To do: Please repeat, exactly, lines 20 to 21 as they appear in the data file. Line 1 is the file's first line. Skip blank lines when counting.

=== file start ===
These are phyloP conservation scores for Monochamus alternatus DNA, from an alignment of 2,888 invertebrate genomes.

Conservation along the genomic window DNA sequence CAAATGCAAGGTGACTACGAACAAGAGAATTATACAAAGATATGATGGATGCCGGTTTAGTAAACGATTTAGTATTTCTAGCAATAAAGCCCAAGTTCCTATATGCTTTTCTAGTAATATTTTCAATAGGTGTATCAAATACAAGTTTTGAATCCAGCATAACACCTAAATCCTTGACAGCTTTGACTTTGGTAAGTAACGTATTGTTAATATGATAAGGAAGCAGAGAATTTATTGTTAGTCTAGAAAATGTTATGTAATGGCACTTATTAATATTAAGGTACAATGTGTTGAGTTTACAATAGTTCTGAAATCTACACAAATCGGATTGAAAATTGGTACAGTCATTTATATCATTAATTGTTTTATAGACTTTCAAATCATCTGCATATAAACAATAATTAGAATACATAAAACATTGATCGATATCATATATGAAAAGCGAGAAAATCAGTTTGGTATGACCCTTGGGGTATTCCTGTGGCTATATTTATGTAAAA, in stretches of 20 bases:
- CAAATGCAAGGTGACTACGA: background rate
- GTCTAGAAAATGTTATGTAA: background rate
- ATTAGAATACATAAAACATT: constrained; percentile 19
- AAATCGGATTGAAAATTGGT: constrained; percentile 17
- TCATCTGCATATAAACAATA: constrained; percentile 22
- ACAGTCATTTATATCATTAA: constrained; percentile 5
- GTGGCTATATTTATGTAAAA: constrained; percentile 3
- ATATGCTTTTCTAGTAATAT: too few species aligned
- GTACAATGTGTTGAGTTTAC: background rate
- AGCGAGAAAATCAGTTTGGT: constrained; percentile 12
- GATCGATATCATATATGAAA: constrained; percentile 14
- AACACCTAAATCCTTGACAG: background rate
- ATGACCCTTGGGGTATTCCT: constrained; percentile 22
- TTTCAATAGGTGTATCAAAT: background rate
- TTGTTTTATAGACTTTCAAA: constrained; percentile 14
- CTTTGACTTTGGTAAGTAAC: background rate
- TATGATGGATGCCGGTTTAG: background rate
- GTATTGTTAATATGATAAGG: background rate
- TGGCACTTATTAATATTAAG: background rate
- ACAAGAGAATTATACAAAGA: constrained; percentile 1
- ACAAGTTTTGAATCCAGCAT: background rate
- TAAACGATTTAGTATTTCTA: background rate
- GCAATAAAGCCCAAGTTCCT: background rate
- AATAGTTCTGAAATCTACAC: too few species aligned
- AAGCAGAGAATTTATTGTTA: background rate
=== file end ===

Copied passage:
- GTATTGTTAATATGATAAGG: background rate
- TGGCACTTATTAATATTAAG: background rate